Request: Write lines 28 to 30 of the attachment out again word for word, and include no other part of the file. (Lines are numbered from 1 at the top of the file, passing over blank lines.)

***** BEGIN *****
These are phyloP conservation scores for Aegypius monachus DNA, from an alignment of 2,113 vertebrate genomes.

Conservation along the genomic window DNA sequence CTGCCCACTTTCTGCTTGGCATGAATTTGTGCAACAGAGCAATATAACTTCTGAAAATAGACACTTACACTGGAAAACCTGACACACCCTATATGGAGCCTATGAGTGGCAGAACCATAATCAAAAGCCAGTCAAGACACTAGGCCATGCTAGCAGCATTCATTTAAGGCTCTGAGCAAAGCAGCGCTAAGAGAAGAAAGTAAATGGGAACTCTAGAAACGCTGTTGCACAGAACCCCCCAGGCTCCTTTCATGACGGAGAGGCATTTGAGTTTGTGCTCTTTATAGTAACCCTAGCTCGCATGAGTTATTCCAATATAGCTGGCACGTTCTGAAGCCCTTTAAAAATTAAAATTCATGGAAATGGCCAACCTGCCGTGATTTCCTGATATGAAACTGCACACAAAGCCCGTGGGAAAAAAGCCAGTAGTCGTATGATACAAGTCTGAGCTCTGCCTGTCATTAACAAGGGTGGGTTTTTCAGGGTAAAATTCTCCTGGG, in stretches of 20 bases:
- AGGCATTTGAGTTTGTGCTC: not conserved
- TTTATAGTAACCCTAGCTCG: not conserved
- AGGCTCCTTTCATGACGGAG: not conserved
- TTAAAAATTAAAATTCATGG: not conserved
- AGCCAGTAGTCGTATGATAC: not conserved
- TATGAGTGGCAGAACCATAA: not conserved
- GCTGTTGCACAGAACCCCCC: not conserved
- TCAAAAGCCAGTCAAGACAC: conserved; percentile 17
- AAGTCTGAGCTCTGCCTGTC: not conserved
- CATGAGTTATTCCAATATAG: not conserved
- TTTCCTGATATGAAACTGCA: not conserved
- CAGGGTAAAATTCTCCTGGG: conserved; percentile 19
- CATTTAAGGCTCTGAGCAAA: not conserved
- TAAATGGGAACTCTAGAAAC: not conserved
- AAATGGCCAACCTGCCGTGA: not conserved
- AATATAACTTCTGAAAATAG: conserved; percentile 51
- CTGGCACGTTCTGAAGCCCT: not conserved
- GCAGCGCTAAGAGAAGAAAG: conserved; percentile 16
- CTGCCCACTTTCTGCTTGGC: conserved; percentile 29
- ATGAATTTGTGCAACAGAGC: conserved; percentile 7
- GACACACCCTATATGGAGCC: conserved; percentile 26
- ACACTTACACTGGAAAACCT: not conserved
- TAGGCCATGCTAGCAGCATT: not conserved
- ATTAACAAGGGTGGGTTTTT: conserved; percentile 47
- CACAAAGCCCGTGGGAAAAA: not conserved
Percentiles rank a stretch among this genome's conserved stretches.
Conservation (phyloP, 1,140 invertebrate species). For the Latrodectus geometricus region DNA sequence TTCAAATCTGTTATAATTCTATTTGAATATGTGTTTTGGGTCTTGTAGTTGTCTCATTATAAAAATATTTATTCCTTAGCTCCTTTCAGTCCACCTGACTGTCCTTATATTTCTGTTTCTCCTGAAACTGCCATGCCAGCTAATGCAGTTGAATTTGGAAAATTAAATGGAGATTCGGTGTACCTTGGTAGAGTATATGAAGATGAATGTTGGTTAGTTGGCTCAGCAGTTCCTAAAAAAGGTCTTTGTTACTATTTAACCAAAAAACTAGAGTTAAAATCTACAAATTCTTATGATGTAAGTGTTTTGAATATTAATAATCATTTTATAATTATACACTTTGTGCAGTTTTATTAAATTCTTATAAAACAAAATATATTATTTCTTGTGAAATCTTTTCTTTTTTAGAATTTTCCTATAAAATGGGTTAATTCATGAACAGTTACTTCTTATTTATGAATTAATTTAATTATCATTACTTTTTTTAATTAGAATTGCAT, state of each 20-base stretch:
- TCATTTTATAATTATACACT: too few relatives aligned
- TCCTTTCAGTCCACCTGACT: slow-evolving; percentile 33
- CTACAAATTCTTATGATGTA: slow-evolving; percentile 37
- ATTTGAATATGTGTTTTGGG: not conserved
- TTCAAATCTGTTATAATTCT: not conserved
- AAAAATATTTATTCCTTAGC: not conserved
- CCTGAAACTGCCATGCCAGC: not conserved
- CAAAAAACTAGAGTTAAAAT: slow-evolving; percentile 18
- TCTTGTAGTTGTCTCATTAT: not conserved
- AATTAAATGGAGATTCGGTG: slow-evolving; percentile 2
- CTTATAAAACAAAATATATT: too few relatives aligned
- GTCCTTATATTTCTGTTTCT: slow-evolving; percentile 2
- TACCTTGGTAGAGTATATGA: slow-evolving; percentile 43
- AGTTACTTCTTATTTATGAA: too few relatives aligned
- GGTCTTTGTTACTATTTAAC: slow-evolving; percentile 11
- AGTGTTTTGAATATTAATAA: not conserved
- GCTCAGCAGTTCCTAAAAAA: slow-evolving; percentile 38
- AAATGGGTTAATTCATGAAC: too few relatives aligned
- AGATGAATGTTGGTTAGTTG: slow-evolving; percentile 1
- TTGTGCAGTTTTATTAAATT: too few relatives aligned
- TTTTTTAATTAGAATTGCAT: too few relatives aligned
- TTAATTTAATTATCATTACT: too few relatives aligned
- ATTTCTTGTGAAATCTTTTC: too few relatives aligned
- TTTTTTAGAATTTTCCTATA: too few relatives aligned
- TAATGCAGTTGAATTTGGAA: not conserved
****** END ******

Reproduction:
Percentiles rank a stretch among this genome's conserved stretches.
Conservation (phyloP, 1,140 invertebrate species). For the Latrodectus geometricus region DNA sequence TTCAAATCTGTTATAATTCTATTTGAATATGTGTTTTGGGTCTTGTAGTTGTCTCATTATAAAAATATTTATTCCTTAGCTCCTTTCAGTCCACCTGACTGTCCTTATATTTCTGTTTCTCCTGAAACTGCCATGCCAGCTAATGCAGTTGAATTTGGAAAATTAAATGGAGATTCGGTGTACCTTGGTAGAGTATATGAAGATGAATGTTGGTTAGTTGGCTCAGCAGTTCCTAAAAAAGGTCTTTGTTACTATTTAACCAAAAAACTAGAGTTAAAATCTACAAATTCTTATGATGTAAGTGTTTTGAATATTAATAATCATTTTATAATTATACACTTTGTGCAGTTTTATTAAATTCTTATAAAACAAAATATATTATTTCTTGTGAAATCTTTTCTTTTTTAGAATTTTCCTATAAAATGGGTTAATTCATGAACAGTTACTTCTTATTTATGAATTAATTTAATTATCATTACTTTTTTTAATTAGAATTGCAT, state of each 20-base stretch:
- TCATTTTATAATTATACACT: too few relatives aligned